LA ASUNTA, Bolivia (AP) — The dance hall is closed. There’s no beer at the bar. And restaurant patrons have to cut their thirst with soda pop.

Neighborhood leaders have imposed a sort of vigilante dry law in the coca-growing mountain town of La Asunta, hoping to end a series of rapes and other crimes.

By night, groups of citizens patrol the town of 7,000 people, sometimes shooting off firecrackers to warn saloons and discotheques to shut down.

LA ASUNTA, Bolivia (AP) — The dance hall is closed. There’s no beer at the bar. And restaurant patrons have to cut their thirst with soda pop.

Neighborhood leaders have imposed a sort of vigilante dry law in the coca-growing mountain town of La Asunta, hoping to end a series of rapes and other crimes.

By night, groups of citizens patrol the town of 7,000 people, sometimes shooting off firecrackers to warn saloons and discotheques to shut down.

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AP PHOTOS: Coca town cracks down on alcohol to fight rapes

LA ASUNTA, Bolivia (AP) — The dance hall is closed. There’s no beer at the bar. And restaurant patrons have to cut their thirst with soda pop.

Neighborhood leaders have imposed a sort of vigilante dry law in the coca-growing mountain town of La Asunta, hoping to end a series of rapes and other crimes.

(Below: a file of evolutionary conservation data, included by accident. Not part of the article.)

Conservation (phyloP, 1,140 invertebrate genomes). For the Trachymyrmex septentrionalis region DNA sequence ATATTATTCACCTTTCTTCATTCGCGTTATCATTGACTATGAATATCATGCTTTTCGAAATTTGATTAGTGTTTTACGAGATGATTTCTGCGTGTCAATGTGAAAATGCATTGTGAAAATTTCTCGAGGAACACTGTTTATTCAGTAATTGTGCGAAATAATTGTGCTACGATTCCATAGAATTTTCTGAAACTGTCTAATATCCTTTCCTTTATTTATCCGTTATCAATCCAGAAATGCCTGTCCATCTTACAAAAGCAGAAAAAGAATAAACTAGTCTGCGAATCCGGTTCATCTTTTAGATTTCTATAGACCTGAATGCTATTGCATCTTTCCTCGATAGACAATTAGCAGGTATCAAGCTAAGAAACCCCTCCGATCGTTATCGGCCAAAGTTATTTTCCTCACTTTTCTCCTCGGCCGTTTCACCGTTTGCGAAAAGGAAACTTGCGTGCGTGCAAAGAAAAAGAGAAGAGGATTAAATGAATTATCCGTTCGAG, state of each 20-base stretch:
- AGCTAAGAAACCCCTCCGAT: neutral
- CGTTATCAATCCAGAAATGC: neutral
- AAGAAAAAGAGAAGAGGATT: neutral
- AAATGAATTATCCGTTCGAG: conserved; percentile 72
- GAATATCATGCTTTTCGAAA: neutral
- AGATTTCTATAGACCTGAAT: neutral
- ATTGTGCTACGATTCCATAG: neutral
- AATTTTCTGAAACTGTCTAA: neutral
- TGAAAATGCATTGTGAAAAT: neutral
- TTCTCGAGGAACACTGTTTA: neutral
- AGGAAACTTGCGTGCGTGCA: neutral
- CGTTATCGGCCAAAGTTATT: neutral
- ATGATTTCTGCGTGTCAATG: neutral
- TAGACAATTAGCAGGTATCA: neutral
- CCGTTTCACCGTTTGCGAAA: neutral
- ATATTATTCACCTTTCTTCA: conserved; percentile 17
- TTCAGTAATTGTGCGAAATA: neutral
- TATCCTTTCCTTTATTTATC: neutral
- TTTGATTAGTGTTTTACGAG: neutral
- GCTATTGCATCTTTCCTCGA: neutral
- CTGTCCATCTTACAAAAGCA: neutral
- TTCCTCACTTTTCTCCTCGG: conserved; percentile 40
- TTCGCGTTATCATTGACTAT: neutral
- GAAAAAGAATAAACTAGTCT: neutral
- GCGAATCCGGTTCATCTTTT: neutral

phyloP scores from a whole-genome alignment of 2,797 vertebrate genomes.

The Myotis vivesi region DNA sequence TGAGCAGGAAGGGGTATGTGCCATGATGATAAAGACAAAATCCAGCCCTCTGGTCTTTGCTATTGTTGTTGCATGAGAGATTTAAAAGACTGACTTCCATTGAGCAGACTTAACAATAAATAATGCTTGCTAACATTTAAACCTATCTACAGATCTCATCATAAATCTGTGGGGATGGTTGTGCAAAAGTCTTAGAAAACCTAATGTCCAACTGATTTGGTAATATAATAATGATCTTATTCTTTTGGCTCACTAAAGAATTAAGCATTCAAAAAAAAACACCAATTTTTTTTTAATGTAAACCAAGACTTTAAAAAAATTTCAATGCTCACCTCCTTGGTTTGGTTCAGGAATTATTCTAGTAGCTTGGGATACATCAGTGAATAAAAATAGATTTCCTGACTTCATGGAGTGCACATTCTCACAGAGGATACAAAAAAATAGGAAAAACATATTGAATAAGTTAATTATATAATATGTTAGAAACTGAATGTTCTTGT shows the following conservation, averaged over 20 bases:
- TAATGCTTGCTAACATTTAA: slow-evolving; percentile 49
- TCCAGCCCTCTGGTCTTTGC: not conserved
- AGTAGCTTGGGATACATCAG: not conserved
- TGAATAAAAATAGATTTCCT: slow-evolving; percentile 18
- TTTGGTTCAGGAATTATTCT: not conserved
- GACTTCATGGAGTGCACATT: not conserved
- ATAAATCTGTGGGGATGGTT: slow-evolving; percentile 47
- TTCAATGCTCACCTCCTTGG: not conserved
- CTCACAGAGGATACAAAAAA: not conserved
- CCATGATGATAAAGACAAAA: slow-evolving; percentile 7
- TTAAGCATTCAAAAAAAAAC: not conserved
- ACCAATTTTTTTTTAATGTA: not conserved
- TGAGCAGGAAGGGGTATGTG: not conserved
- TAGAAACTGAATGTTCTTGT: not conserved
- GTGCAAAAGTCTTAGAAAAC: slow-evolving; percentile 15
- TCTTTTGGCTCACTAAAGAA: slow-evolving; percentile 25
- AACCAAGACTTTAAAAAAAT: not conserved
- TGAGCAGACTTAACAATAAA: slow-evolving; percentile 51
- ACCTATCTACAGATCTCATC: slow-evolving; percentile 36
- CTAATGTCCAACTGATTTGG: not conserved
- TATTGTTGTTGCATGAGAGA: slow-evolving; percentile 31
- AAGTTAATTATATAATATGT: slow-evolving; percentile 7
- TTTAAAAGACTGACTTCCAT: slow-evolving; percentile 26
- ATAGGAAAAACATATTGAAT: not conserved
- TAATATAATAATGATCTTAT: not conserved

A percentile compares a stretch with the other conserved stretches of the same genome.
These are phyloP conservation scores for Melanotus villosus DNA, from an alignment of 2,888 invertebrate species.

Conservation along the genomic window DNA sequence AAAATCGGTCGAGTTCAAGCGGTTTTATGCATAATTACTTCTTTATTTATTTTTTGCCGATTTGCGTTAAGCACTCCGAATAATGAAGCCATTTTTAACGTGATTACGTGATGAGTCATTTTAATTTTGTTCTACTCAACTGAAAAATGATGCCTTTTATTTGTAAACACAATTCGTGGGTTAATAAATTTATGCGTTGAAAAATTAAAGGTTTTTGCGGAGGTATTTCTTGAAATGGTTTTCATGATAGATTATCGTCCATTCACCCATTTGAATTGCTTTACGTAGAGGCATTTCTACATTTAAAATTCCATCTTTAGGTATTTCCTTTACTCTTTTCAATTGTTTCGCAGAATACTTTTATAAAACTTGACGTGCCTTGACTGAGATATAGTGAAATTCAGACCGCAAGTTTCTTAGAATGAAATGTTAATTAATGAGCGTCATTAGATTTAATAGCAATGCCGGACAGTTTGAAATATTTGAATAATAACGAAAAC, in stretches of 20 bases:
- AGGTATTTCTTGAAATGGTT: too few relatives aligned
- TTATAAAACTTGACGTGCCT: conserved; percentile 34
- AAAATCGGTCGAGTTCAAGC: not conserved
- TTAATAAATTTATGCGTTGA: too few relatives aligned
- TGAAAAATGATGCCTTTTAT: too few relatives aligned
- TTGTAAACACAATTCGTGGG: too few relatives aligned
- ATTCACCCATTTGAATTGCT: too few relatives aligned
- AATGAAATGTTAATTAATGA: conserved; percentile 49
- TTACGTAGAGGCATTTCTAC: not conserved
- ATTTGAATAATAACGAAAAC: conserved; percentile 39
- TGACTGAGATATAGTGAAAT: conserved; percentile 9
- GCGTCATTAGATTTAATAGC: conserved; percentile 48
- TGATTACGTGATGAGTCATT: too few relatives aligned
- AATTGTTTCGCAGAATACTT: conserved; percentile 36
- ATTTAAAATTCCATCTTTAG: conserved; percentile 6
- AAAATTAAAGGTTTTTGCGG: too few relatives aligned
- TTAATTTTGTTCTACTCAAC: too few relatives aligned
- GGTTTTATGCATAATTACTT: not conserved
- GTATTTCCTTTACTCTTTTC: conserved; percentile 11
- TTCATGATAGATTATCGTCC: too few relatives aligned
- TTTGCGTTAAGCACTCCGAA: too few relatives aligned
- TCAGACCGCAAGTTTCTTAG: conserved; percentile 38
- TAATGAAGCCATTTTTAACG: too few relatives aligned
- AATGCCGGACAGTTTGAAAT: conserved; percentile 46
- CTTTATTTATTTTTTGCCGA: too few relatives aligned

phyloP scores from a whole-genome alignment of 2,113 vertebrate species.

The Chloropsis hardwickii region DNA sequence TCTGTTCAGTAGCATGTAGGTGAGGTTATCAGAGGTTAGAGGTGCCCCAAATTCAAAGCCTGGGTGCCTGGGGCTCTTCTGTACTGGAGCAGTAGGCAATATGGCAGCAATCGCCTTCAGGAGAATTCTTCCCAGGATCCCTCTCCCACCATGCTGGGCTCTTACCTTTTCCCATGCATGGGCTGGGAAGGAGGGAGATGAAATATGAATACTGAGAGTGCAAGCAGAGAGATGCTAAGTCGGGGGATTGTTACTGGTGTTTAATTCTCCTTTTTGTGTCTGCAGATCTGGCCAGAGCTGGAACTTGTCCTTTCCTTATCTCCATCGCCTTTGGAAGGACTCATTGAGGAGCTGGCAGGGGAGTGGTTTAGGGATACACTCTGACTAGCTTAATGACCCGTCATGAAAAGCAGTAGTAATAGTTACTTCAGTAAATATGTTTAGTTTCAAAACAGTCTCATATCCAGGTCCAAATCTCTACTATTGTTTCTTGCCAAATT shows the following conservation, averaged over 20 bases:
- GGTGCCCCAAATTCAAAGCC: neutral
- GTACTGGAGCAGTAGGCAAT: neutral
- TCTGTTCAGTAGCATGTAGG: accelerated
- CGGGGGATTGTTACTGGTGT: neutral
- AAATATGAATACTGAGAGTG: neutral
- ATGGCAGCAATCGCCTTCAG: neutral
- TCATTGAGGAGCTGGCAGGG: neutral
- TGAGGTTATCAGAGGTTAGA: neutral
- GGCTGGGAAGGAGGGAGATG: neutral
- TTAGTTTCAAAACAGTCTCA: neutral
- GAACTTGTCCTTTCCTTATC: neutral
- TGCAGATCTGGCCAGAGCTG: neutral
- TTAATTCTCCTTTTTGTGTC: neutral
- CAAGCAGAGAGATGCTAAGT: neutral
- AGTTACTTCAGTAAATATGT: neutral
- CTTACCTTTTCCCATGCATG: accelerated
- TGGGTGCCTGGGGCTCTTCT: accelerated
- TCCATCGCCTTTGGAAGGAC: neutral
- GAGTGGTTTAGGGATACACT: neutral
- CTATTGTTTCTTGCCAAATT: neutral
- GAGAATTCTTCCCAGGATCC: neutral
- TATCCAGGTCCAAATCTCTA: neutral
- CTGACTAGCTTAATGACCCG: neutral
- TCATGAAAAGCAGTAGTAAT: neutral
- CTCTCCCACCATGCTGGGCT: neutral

By night, groups of citizens patrol the town of 7,000 people, sometimes shooting off firecrackers to warn saloons and discotheques to shut down.

“This has gotten out of hand. The police can’t do anything so we’ve decided to take our own measures and we’ve called for complying with a 30-day dry law,” said Jorge Mendoza, a neighborhood leader in the town some 60 miles (100 kilometers) northeast of La Paz, the capital.

Residents began the patrols after an 11-year-old girl was raped on May 30. While they haven’t caught a suspect in that case, they grabbed another man identified as a rapist by a 12-year-old girl.

Neighbors went to his house, tied his hands and pushed the 22-year-old through the streets with a hand-scrawled sign saying “I’m a rapist.” Several people came out and beat him before he was handed over to local police.

“It was about time that the people that people did something about all this,” said Flora Nati, who said she joined the patrols because of fears for the safety of her two sons.

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